VASTU: The Indian Theory of Architecture -Introduction of basic principles


By Mari Siampani*

Man is the measure of all things, of the things that are, that they are, and of things that are not, that they are not. ” Protagoras (C.481-411 B.C.)

With these words from the Greek sophist Protagoras, Kapila Vatsyayan begins the chapter “Fundamental Principles Underlying Indian Architecture” in the catalogue “Vistara_The Architecture of India”.

Vastu Purusha Mandala (91 squares)

In the same, an introduction by Charles Correa, begins with a similar thinking :

“We live in a world of manifest phenomena. Yet, ever since the beginning of time, man has intuitively sensed the existence of another world: a non-manifest world whose presence underlies – and makes endurable – the one we experience every day”.

Then goes on and enlightens us about the symbolism of an ancient Jain icon of man, Purusha, in both his human and cosmic aspects, explaining the extensions of this symbolism in the whole of the mankind as the relationship of man and his/her context. A relationship that changes constantly as we move from era to era, however, has formed and maintains basic principles of the correspondence between man and cosmos.

The Vastu Shastra that translates into “Science of Architecture” is a system of rules of design that are known to have derived from 4000 years old scripts and been incorporated in the building science with time, not necessarily in their initial form but often following each era’s and location’s traditions and demands. This system of rules is about topography, direction, environment, geography, and science and is considered to bring happiness and prosperity to the habitants of the building created following this system of rules.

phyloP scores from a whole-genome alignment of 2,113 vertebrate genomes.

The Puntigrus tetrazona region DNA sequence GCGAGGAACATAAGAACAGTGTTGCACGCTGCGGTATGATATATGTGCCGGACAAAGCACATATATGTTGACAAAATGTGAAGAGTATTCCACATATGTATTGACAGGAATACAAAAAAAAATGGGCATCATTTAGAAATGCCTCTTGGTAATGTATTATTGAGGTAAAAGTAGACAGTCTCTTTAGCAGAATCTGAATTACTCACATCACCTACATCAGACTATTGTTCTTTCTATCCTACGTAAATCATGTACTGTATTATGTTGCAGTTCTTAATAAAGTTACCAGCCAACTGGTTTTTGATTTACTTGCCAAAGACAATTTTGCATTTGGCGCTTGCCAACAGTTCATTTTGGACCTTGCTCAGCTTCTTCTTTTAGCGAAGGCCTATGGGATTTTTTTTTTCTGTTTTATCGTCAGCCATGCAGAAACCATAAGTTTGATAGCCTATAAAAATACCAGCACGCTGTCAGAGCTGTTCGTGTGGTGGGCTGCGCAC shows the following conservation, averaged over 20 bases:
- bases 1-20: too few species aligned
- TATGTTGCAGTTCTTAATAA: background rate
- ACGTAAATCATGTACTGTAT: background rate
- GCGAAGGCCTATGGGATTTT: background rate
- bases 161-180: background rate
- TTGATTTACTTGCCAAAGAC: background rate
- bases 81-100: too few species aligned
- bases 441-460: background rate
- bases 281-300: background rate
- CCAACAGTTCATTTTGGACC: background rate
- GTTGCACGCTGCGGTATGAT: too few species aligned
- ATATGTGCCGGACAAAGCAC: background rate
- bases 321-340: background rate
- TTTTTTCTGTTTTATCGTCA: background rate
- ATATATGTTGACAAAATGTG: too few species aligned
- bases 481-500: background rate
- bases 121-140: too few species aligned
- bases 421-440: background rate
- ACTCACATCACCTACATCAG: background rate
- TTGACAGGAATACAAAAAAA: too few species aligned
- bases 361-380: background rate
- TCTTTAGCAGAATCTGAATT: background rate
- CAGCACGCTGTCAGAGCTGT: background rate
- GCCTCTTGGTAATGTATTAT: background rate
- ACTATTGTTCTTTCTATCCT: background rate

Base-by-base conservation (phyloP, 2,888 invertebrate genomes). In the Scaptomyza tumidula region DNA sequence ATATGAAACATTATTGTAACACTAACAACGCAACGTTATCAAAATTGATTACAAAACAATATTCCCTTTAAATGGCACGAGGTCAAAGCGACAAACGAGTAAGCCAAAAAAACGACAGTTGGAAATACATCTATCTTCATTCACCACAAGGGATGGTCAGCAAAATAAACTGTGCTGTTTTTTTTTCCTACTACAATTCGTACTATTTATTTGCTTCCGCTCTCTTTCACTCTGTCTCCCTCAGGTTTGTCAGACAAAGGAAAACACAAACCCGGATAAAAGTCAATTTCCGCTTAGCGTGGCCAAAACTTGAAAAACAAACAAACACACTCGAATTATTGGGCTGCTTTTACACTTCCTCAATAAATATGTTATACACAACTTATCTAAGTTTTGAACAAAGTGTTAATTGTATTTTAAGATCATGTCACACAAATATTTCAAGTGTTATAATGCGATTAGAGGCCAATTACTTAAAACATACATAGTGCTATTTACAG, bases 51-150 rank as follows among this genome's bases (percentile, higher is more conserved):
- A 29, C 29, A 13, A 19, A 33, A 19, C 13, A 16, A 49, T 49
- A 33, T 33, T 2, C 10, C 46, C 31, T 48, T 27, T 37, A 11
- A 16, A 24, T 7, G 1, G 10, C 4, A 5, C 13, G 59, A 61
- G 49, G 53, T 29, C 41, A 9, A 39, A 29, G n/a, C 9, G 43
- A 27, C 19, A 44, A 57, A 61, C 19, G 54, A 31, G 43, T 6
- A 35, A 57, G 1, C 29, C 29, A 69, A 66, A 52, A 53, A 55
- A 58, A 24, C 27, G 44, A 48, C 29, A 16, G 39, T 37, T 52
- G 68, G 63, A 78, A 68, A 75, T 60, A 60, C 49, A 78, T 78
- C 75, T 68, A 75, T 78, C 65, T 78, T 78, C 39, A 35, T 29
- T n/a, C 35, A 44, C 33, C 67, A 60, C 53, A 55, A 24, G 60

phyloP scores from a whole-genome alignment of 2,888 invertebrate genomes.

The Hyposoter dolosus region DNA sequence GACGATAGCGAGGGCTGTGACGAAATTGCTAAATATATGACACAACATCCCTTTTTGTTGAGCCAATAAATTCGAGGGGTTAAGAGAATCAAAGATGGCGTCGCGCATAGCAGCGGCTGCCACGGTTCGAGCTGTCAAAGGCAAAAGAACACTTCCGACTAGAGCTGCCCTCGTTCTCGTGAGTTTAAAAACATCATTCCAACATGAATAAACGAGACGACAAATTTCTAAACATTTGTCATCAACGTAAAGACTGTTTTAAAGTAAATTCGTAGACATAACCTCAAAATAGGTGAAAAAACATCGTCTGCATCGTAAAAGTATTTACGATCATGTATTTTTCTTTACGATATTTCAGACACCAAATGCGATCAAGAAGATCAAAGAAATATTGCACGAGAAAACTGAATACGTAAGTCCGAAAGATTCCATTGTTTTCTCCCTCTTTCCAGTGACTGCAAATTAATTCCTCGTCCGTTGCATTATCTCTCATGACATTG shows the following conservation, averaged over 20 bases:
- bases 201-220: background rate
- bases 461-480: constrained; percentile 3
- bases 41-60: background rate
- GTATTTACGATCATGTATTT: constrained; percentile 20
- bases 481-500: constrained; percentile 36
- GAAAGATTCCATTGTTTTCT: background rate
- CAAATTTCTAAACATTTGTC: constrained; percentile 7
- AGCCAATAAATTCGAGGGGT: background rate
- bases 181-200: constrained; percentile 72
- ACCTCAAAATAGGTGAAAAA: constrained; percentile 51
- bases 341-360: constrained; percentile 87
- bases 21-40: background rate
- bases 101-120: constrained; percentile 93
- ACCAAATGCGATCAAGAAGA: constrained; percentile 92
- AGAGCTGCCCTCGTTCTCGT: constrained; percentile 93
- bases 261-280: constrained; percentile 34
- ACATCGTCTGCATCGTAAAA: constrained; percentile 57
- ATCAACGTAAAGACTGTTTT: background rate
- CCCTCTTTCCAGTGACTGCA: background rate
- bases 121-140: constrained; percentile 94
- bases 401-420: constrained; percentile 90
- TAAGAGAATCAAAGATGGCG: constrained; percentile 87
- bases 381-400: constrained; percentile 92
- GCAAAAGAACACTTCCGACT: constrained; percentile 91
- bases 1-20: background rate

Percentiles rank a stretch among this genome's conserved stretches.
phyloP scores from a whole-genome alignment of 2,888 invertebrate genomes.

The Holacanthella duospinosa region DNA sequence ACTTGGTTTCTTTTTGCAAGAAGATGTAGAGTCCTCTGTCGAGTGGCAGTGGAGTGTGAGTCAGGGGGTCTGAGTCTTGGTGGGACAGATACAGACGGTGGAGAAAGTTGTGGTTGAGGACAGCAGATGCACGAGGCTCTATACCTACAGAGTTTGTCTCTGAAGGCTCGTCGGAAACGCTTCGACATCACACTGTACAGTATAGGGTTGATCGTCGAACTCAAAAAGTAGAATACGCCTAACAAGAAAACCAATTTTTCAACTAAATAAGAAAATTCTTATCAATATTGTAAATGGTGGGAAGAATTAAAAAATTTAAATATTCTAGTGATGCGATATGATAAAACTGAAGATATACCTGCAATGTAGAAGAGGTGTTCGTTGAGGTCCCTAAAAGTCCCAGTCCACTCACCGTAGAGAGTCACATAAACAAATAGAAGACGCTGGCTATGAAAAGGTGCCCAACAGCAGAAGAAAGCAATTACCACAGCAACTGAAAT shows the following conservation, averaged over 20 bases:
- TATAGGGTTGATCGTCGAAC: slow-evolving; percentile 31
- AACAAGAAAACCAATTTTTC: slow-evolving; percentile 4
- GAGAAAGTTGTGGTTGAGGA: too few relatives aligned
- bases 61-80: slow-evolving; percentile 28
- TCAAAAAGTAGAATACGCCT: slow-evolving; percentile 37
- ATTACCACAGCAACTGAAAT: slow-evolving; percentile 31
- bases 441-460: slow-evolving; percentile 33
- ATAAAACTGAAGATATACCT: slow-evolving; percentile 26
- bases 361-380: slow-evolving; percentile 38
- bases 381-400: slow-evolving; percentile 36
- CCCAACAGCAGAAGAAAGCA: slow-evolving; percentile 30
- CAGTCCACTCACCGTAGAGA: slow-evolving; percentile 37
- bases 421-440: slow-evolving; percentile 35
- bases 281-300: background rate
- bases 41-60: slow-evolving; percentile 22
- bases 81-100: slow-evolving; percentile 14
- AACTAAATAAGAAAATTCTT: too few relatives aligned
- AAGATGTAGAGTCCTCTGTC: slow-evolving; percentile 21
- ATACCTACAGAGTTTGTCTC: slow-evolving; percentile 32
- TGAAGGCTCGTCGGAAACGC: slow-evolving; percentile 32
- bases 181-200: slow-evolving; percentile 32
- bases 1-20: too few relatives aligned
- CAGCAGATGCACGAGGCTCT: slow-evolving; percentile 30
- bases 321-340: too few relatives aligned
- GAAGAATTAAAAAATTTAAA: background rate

The first written mention of the term Vastu is in the Rig Veda, as Vastospati (with vastu meaning house and pati meaning Lord), and refers to the deity that protects the house. While the ritual that takes place until today, to worship and bless a new site of construction is called Vastu Puja. The rituals associated with architecture are also described in the later Vedas, Sutras, Purana, Tantras, Vastu Shastra. Already since the 1st century AD, Vastu had been a complete and fully developed technically, specialized science dealing with architecture. Later it was divided into two schools, the Nagara, and the Dravida. However, among the several texts there is more common ground than disagreement and can be summarized in basic norms :

A new project begins with an invocation of Lord Vishvakarma, another Rigvedic deity of the creative power that holds the universe together. Then, according to the texts of Manasara and Mayamata, the architectural team is carefully chosen and always consists of the following basic roles:  Sthapati – master architect, Sutragrahin – surveyor, Takshaka – carpenter/sculptor and Vardhaki-expert in completing Takshaka’s work. Once the team is formed they proceed in picking up the ideal land, based on criteria of size, shape, sound, taste, color, smell, vegetation and topography. Calculations of various factors among which with and length of the chosen land as well as orientation, follow. Once all the factors are determined, comes the time to apply the Vastu Purusha Mandala, a kind of master grid for a design that indicates the form of the house. Finally, materials and definitive form of the building are decided and applied. This is a general, brief description of the basic steps for applying Vastu. As it is a vast and rich architectural tradition, a series of articles on its analysis will follow in an attempt to see it in detail as well as examine if there are any similarities to the Greek philosophy.


Mari Siampani, Architect-Engineer, Patras School of Architecture graduate, MArch “Architecture-History-Project” Roma-Tre University of Rome. She has been a laboratory associate in “Renovation of Buildings” and “Museology, Museography & Exhibition Design” Departments of the National Technical Institute of West Greece. She has collaborated with offices in Greece, Italy, India, and Norway while she runs her own architectural offices (www.siampaniarchitects.com) in Patras and Athens. Member TEE and RIBA.

Articles by Mari Siampani in INDIKA

VASTU: The Indian Theory of Architecture -Introduction of basic principles, ΙΝDΙΚΑ 2019

The Work of Indian Pritzker Prize 2018 Laureate Architect, Balkrishna Vithaldas Doshi, ΙΝDΙΚΑ 2018

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